This seems a common use case, but I have not been able to find a satisfactory answer. We have a public REST API, which we want 3rd parties to be able to write their own Progressive Web Applications and call the API. This means we have to disable CORS as the requests will not be coming from the domain that hosts the API. The API requires cookie authentication, so the session cookie must be sent with each request.
Unfortunately because of the way web browsers handle security, we can restrict cookies to the 'SameDomain' but this would be the REST API domain which is not what we want. A typical attack would be to have the 3rd party client login and get a session cookie, then the user navigates away to evil.com, which can now use the session cookie to access the REST API against the user of the 3rd party clients wishes.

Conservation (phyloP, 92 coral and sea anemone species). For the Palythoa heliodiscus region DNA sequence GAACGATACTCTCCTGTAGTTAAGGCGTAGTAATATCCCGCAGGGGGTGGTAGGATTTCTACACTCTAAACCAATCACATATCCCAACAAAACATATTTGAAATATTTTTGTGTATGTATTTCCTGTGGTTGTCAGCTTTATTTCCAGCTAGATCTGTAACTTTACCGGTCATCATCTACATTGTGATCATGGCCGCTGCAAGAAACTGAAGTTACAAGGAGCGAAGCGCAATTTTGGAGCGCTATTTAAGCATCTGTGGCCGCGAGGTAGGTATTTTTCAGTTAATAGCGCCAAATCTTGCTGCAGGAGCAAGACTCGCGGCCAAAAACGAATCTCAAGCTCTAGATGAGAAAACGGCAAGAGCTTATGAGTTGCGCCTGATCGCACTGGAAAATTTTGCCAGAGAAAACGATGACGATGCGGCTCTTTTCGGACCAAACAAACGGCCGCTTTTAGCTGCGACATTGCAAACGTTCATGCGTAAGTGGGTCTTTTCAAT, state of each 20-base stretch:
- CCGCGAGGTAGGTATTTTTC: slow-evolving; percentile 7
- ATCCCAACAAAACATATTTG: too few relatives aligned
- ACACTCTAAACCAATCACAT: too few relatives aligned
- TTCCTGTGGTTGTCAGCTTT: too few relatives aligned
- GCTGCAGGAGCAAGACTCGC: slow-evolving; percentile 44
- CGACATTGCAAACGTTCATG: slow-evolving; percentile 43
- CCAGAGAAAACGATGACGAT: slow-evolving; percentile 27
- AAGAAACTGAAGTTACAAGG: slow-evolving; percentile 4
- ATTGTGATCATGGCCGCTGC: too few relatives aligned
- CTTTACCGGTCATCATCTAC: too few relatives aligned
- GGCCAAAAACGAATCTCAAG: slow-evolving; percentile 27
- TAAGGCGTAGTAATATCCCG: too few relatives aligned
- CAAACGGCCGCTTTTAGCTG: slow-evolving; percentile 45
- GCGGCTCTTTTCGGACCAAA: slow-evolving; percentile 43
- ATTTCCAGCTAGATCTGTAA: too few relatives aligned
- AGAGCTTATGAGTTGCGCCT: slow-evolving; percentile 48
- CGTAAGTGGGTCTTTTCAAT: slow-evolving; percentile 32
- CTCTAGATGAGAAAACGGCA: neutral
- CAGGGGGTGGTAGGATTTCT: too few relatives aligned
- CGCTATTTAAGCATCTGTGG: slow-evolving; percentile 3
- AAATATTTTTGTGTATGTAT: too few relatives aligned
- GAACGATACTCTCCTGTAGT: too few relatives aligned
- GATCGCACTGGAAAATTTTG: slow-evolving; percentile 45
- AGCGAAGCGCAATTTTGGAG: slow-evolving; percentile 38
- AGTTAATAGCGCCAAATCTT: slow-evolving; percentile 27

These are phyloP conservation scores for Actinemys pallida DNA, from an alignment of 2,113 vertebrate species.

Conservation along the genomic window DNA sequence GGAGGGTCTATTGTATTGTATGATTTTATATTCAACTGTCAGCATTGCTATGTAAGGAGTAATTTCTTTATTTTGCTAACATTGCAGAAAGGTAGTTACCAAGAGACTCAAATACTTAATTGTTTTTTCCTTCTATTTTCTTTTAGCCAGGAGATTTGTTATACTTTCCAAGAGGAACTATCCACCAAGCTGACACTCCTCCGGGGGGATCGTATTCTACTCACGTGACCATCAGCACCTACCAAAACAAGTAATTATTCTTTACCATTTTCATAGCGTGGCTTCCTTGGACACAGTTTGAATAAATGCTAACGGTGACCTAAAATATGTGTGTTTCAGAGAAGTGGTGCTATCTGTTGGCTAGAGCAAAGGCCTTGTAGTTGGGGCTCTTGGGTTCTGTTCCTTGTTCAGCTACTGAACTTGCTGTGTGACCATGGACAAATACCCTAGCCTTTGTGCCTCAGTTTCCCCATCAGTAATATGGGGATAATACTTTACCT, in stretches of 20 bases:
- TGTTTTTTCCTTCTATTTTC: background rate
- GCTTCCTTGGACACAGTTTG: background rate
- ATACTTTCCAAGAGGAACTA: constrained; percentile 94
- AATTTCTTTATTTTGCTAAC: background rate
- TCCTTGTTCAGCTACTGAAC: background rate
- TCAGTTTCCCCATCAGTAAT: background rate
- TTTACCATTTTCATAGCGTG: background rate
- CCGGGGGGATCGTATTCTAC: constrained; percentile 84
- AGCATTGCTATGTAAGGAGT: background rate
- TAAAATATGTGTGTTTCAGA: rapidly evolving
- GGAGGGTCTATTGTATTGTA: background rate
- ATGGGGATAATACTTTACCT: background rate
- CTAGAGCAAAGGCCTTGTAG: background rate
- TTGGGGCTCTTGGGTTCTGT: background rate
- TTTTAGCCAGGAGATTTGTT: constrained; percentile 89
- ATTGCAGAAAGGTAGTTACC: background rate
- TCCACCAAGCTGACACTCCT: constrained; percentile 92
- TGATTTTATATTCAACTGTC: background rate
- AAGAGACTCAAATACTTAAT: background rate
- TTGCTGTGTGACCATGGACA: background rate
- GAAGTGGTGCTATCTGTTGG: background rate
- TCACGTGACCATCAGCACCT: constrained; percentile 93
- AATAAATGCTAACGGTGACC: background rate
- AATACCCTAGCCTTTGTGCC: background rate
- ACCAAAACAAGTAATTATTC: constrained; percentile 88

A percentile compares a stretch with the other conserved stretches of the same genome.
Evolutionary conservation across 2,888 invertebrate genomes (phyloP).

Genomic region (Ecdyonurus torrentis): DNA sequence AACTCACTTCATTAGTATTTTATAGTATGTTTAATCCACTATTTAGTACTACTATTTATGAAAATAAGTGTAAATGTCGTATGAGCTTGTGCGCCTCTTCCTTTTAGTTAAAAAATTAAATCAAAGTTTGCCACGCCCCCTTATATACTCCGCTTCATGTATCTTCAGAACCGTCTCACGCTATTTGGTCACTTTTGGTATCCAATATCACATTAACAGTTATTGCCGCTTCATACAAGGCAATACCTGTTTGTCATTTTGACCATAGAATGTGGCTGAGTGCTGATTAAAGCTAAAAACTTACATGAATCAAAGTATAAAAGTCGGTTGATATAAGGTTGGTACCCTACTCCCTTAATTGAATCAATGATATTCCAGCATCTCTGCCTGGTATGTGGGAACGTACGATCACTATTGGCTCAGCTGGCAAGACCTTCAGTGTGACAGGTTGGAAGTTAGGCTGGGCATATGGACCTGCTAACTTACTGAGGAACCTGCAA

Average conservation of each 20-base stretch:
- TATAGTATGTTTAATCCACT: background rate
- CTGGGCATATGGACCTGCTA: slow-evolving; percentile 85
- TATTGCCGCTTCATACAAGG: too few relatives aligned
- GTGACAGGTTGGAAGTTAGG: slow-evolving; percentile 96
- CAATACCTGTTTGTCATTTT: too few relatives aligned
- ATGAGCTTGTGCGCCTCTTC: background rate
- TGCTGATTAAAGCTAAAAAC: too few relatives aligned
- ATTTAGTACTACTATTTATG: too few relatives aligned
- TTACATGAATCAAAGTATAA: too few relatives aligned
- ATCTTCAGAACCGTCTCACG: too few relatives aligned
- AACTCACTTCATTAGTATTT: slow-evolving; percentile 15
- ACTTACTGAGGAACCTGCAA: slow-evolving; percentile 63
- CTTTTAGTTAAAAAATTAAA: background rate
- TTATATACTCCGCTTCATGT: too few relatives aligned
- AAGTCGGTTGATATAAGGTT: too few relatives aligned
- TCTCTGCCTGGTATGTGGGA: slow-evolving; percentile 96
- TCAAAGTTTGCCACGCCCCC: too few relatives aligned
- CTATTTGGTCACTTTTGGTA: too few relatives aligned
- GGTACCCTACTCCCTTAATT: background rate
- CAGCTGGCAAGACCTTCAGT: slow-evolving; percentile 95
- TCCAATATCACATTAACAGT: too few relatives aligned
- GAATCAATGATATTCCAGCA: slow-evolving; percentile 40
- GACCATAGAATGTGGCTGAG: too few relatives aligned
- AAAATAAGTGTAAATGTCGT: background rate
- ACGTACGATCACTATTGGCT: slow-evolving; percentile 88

It appears what we want is to restrict the session cookie to the domain of the 3rd party app which the user logs into. I cannot find a standard way to do this. Is there any standard way to do this?
One potential solution would be to encrypt the session key with the 'origin' or 'referrer' domain before sending it to the client. Then when a request is made of the API the session key in the cookie is decrypted with the 'origin' or 'referrer' domain, so the session key would be invalid if the domain making the request is different from the domain to which the authentication credentials were issued.
Is this secure? Is there a better way to do this?